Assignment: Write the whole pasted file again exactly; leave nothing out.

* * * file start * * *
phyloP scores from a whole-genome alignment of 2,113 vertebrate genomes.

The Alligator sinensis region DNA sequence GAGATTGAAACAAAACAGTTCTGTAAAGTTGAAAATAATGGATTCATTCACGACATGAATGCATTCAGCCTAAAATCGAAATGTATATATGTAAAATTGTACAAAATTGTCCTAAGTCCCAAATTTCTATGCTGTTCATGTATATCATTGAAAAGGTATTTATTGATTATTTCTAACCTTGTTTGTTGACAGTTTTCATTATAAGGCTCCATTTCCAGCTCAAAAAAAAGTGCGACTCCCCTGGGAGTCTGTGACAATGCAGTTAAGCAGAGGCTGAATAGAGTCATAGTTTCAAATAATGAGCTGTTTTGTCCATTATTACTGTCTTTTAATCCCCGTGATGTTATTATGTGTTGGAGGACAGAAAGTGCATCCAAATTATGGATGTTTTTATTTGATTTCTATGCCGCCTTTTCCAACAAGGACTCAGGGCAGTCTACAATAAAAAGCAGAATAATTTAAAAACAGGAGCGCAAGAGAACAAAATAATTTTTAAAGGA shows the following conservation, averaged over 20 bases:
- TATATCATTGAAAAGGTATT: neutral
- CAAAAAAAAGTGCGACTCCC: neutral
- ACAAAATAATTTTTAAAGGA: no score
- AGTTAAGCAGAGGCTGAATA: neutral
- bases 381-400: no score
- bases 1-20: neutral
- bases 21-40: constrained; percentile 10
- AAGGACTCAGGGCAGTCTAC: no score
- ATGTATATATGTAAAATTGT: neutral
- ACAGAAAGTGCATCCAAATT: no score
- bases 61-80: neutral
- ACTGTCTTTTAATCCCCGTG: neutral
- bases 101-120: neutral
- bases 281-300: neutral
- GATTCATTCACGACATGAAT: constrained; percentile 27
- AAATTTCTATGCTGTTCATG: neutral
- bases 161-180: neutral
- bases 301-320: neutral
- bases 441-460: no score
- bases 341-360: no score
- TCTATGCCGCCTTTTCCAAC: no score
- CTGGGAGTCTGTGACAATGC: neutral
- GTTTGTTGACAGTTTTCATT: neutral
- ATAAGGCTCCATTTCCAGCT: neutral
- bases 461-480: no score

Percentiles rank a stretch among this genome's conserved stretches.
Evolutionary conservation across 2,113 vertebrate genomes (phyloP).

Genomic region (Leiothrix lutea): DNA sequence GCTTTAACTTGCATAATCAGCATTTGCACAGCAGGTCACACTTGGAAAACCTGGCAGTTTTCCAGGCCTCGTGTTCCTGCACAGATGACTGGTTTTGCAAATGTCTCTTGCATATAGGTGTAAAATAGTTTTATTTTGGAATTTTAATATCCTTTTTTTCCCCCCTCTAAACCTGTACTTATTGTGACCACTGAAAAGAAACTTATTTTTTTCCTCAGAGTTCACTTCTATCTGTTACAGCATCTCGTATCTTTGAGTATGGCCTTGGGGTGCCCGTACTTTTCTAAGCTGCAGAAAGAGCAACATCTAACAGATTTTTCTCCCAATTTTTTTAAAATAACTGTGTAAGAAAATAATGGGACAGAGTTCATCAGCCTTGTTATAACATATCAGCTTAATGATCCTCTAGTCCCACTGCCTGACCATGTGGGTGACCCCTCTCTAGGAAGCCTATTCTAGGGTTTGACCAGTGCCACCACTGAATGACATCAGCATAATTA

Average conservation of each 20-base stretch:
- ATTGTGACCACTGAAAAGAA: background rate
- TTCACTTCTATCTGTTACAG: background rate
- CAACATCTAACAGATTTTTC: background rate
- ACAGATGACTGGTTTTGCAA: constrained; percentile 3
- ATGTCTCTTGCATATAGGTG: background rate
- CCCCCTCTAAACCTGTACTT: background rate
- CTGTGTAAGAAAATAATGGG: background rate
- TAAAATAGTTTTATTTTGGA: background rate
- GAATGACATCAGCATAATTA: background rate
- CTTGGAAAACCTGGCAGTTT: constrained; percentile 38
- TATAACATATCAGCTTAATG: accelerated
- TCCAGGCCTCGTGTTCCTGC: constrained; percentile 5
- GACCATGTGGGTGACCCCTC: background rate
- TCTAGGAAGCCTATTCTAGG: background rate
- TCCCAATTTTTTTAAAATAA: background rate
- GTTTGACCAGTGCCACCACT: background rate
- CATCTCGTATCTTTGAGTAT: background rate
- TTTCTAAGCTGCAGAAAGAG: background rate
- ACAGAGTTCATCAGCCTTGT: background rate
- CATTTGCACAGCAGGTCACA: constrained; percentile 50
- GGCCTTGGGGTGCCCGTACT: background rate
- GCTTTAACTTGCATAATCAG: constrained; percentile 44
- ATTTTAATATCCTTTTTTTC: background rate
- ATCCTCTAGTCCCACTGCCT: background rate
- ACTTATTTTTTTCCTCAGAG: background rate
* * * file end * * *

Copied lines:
phyloP scores from a whole-genome alignment of 2,113 vertebrate genomes.

The Alligator sinensis region DNA sequence GAGATTGAAACAAAACAGTTCTGTAAAGTTGAAAATAATGGATTCATTCACGACATGAATGCATTCAGCCTAAAATCGAAATGTATATATGTAAAATTGTACAAAATTGTCCTAAGTCCCAAATTTCTATGCTGTTCATGTATATCATTGAAAAGGTATTTATTGATTATTTCTAACCTTGTTTGTTGACAGTTTTCATTATAAGGCTCCATTTCCAGCTCAAAAAAAAGTGCGACTCCCCTGGGAGTCTGTGACAATGCAGTTAAGCAGAGGCTGAATAGAGTCATAGTTTCAAATAATGAGCTGTTTTGTCCATTATTACTGTCTTTTAATCCCCGTGATGTTATTATGTGTTGGAGGACAGAAAGTGCATCCAAATTATGGATGTTTTTATTTGATTTCTATGCCGCCTTTTCCAACAAGGACTCAGGGCAGTCTACAATAAAAAGCAGAATAATTTAAAAACAGGAGCGCAAGAGAACAAAATAATTTTTAAAGGA shows the following conservation, averaged over 20 bases:
- TATATCATTGAAAAGGTATT: neutral
- CAAAAAAAAGTGCGACTCCC: neutral
- ACAAAATAATTTTTAAAGGA: no score
- AGTTAAGCAGAGGCTGAATA: neutral
- bases 381-400: no score
- bases 1-20: neutral
- bases 21-40: constrained; percentile 10
- AAGGACTCAGGGCAGTCTAC: no score
- ATGTATATATGTAAAATTGT: neutral
- ACAGAAAGTGCATCCAAATT: no score
- bases 61-80: neutral
- ACTGTCTTTTAATCCCCGTG: neutral
- bases 101-120: neutral
- bases 281-300: neutral
- GATTCATTCACGACATGAAT: constrained; percentile 27
- AAATTTCTATGCTGTTCATG: neutral
- bases 161-180: neutral
- bases 301-320: neutral
- bases 441-460: no score
- bases 341-360: no score
- TCTATGCCGCCTTTTCCAAC: no score
- CTGGGAGTCTGTGACAATGC: neutral
- GTTTGTTGACAGTTTTCATT: neutral
- ATAAGGCTCCATTTCCAGCT: neutral
- bases 461-480: no score

Percentiles rank a stretch among this genome's conserved stretches.
Evolutionary conservation across 2,113 vertebrate genomes (phyloP).

Genomic region (Leiothrix lutea): DNA sequence GCTTTAACTTGCATAATCAGCATTTGCACAGCAGGTCACACTTGGAAAACCTGGCAGTTTTCCAGGCCTCGTGTTCCTGCACAGATGACTGGTTTTGCAAATGTCTCTTGCATATAGGTGTAAAATAGTTTTATTTTGGAATTTTAATATCCTTTTTTTCCCCCCTCTAAACCTGTACTTATTGTGACCACTGAAAAGAAACTTATTTTTTTCCTCAGAGTTCACTTCTATCTGTTACAGCATCTCGTATCTTTGAGTATGGCCTTGGGGTGCCCGTACTTTTCTAAGCTGCAGAAAGAGCAACATCTAACAGATTTTTCTCCCAATTTTTTTAAAATAACTGTGTAAGAAAATAATGGGACAGAGTTCATCAGCCTTGTTATAACATATCAGCTTAATGATCCTCTAGTCCCACTGCCTGACCATGTGGGTGACCCCTCTCTAGGAAGCCTATTCTAGGGTTTGACCAGTGCCACCACTGAATGACATCAGCATAATTA

Average conservation of each 20-base stretch:
- ATTGTGACCACTGAAAAGAA: background rate
- TTCACTTCTATCTGTTACAG: background rate
- CAACATCTAACAGATTTTTC: background rate
- ACAGATGACTGGTTTTGCAA: constrained; percentile 3
- ATGTCTCTTGCATATAGGTG: background rate
- CCCCCTCTAAACCTGTACTT: background rate
- CTGTGTAAGAAAATAATGGG: background rate
- TAAAATAGTTTTATTTTGGA: background rate
- GAATGACATCAGCATAATTA: background rate
- CTTGGAAAACCTGGCAGTTT: constrained; percentile 38
- TATAACATATCAGCTTAATG: accelerated
- TCCAGGCCTCGTGTTCCTGC: constrained; percentile 5
- GACCATGTGGGTGACCCCTC: background rate
- TCTAGGAAGCCTATTCTAGG: background rate
- TCCCAATTTTTTTAAAATAA: background rate
- GTTTGACCAGTGCCACCACT: background rate
- CATCTCGTATCTTTGAGTAT: background rate
- TTTCTAAGCTGCAGAAAGAG: background rate
- ACAGAGTTCATCAGCCTTGT: background rate
- CATTTGCACAGCAGGTCACA: constrained; percentile 50
- GGCCTTGGGGTGCCCGTACT: background rate
- GCTTTAACTTGCATAATCAG: constrained; percentile 44
- ATTTTAATATCCTTTTTTTC: background rate
- ATCCTCTAGTCCCACTGCCT: background rate
- ACTTATTTTTTTCCTCAGAG: background rate